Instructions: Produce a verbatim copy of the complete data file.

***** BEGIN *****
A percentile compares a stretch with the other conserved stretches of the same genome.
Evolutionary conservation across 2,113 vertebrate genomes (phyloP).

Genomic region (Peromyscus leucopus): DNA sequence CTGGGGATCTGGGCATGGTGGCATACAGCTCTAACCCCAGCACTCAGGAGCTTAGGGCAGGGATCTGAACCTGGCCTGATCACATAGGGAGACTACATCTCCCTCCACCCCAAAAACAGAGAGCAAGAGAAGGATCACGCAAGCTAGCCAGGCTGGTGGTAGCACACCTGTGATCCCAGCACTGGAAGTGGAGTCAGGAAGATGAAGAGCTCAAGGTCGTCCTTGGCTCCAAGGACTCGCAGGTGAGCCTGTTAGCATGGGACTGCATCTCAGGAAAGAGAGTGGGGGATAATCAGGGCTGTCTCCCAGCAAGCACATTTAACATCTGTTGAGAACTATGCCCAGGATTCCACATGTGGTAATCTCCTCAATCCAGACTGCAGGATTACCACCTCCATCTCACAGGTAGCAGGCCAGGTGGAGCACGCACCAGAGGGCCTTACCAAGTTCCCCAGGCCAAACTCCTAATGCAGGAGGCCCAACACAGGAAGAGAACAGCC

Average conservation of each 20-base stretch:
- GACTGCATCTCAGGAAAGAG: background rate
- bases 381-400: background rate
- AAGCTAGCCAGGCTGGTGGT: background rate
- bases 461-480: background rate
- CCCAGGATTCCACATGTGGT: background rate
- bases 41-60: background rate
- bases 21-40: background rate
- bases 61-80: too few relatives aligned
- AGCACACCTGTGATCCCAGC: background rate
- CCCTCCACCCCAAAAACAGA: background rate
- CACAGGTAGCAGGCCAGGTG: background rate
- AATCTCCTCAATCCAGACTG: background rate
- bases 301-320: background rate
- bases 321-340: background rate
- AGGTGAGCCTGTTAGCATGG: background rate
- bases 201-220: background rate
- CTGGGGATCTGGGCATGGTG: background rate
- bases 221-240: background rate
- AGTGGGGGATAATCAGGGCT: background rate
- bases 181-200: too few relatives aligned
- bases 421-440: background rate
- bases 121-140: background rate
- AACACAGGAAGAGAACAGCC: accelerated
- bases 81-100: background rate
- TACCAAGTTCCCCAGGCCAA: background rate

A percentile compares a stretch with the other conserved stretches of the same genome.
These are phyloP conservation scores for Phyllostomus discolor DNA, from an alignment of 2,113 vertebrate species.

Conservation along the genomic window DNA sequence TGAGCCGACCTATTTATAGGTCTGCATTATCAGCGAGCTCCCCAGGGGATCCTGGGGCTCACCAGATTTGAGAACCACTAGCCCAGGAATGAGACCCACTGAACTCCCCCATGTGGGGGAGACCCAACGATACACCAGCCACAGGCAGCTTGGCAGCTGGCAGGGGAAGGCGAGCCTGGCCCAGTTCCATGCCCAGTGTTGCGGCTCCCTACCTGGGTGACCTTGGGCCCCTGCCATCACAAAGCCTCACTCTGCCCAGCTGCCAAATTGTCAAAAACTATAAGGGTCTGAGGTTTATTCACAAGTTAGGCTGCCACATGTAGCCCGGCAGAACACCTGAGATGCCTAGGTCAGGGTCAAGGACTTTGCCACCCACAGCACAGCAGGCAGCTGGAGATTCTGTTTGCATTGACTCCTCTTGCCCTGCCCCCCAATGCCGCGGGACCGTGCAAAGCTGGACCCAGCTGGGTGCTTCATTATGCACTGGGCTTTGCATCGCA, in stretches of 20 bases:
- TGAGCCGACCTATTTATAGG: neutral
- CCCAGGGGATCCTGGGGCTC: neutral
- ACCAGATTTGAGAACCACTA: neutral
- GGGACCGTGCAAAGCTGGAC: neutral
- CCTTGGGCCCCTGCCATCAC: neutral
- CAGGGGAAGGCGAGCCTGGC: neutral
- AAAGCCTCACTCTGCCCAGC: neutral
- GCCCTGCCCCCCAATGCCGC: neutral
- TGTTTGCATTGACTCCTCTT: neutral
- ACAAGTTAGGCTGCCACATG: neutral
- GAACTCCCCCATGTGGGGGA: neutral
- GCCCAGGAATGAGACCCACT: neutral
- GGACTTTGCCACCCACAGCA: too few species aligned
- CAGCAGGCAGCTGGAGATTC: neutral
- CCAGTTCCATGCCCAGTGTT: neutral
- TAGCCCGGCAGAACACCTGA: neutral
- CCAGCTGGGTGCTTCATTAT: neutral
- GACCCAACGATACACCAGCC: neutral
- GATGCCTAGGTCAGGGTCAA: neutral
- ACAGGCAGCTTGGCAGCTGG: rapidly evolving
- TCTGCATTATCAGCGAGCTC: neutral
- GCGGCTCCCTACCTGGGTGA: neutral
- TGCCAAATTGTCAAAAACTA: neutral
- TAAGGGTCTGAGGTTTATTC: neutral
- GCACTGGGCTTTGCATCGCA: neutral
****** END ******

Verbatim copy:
A percentile compares a stretch with the other conserved stretches of the same genome.
Evolutionary conservation across 2,113 vertebrate genomes (phyloP).

Genomic region (Peromyscus leucopus): DNA sequence CTGGGGATCTGGGCATGGTGGCATACAGCTCTAACCCCAGCACTCAGGAGCTTAGGGCAGGGATCTGAACCTGGCCTGATCACATAGGGAGACTACATCTCCCTCCACCCCAAAAACAGAGAGCAAGAGAAGGATCACGCAAGCTAGCCAGGCTGGTGGTAGCACACCTGTGATCCCAGCACTGGAAGTGGAGTCAGGAAGATGAAGAGCTCAAGGTCGTCCTTGGCTCCAAGGACTCGCAGGTGAGCCTGTTAGCATGGGACTGCATCTCAGGAAAGAGAGTGGGGGATAATCAGGGCTGTCTCCCAGCAAGCACATTTAACATCTGTTGAGAACTATGCCCAGGATTCCACATGTGGTAATCTCCTCAATCCAGACTGCAGGATTACCACCTCCATCTCACAGGTAGCAGGCCAGGTGGAGCACGCACCAGAGGGCCTTACCAAGTTCCCCAGGCCAAACTCCTAATGCAGGAGGCCCAACACAGGAAGAGAACAGCC

Average conservation of each 20-base stretch:
- GACTGCATCTCAGGAAAGAG: background rate
- bases 381-400: background rate
- AAGCTAGCCAGGCTGGTGGT: background rate
- bases 461-480: background rate
- CCCAGGATTCCACATGTGGT: background rate
- bases 41-60: background rate
- bases 21-40: background rate
- bases 61-80: too few relatives aligned
- AGCACACCTGTGATCCCAGC: background rate
- CCCTCCACCCCAAAAACAGA: background rate
- CACAGGTAGCAGGCCAGGTG: background rate
- AATCTCCTCAATCCAGACTG: background rate
- bases 301-320: background rate
- bases 321-340: background rate
- AGGTGAGCCTGTTAGCATGG: background rate
- bases 201-220: background rate
- CTGGGGATCTGGGCATGGTG: background rate
- bases 221-240: background rate
- AGTGGGGGATAATCAGGGCT: background rate
- bases 181-200: too few relatives aligned
- bases 421-440: background rate
- bases 121-140: background rate
- AACACAGGAAGAGAACAGCC: accelerated
- bases 81-100: background rate
- TACCAAGTTCCCCAGGCCAA: background rate

A percentile compares a stretch with the other conserved stretches of the same genome.
These are phyloP conservation scores for Phyllostomus discolor DNA, from an alignment of 2,113 vertebrate species.

Conservation along the genomic window DNA sequence TGAGCCGACCTATTTATAGGTCTGCATTATCAGCGAGCTCCCCAGGGGATCCTGGGGCTCACCAGATTTGAGAACCACTAGCCCAGGAATGAGACCCACTGAACTCCCCCATGTGGGGGAGACCCAACGATACACCAGCCACAGGCAGCTTGGCAGCTGGCAGGGGAAGGCGAGCCTGGCCCAGTTCCATGCCCAGTGTTGCGGCTCCCTACCTGGGTGACCTTGGGCCCCTGCCATCACAAAGCCTCACTCTGCCCAGCTGCCAAATTGTCAAAAACTATAAGGGTCTGAGGTTTATTCACAAGTTAGGCTGCCACATGTAGCCCGGCAGAACACCTGAGATGCCTAGGTCAGGGTCAAGGACTTTGCCACCCACAGCACAGCAGGCAGCTGGAGATTCTGTTTGCATTGACTCCTCTTGCCCTGCCCCCCAATGCCGCGGGACCGTGCAAAGCTGGACCCAGCTGGGTGCTTCATTATGCACTGGGCTTTGCATCGCA, in stretches of 20 bases:
- TGAGCCGACCTATTTATAGG: neutral
- CCCAGGGGATCCTGGGGCTC: neutral
- ACCAGATTTGAGAACCACTA: neutral
- GGGACCGTGCAAAGCTGGAC: neutral
- CCTTGGGCCCCTGCCATCAC: neutral
- CAGGGGAAGGCGAGCCTGGC: neutral
- AAAGCCTCACTCTGCCCAGC: neutral
- GCCCTGCCCCCCAATGCCGC: neutral
- TGTTTGCATTGACTCCTCTT: neutral
- ACAAGTTAGGCTGCCACATG: neutral
- GAACTCCCCCATGTGGGGGA: neutral
- GCCCAGGAATGAGACCCACT: neutral
- GGACTTTGCCACCCACAGCA: too few species aligned
- CAGCAGGCAGCTGGAGATTC: neutral
- CCAGTTCCATGCCCAGTGTT: neutral
- TAGCCCGGCAGAACACCTGA: neutral
- CCAGCTGGGTGCTTCATTAT: neutral
- GACCCAACGATACACCAGCC: neutral
- GATGCCTAGGTCAGGGTCAA: neutral
- ACAGGCAGCTTGGCAGCTGG: rapidly evolving
- TCTGCATTATCAGCGAGCTC: neutral
- GCGGCTCCCTACCTGGGTGA: neutral
- TGCCAAATTGTCAAAAACTA: neutral
- TAAGGGTCTGAGGTTTATTC: neutral
- GCACTGGGCTTTGCATCGCA: neutral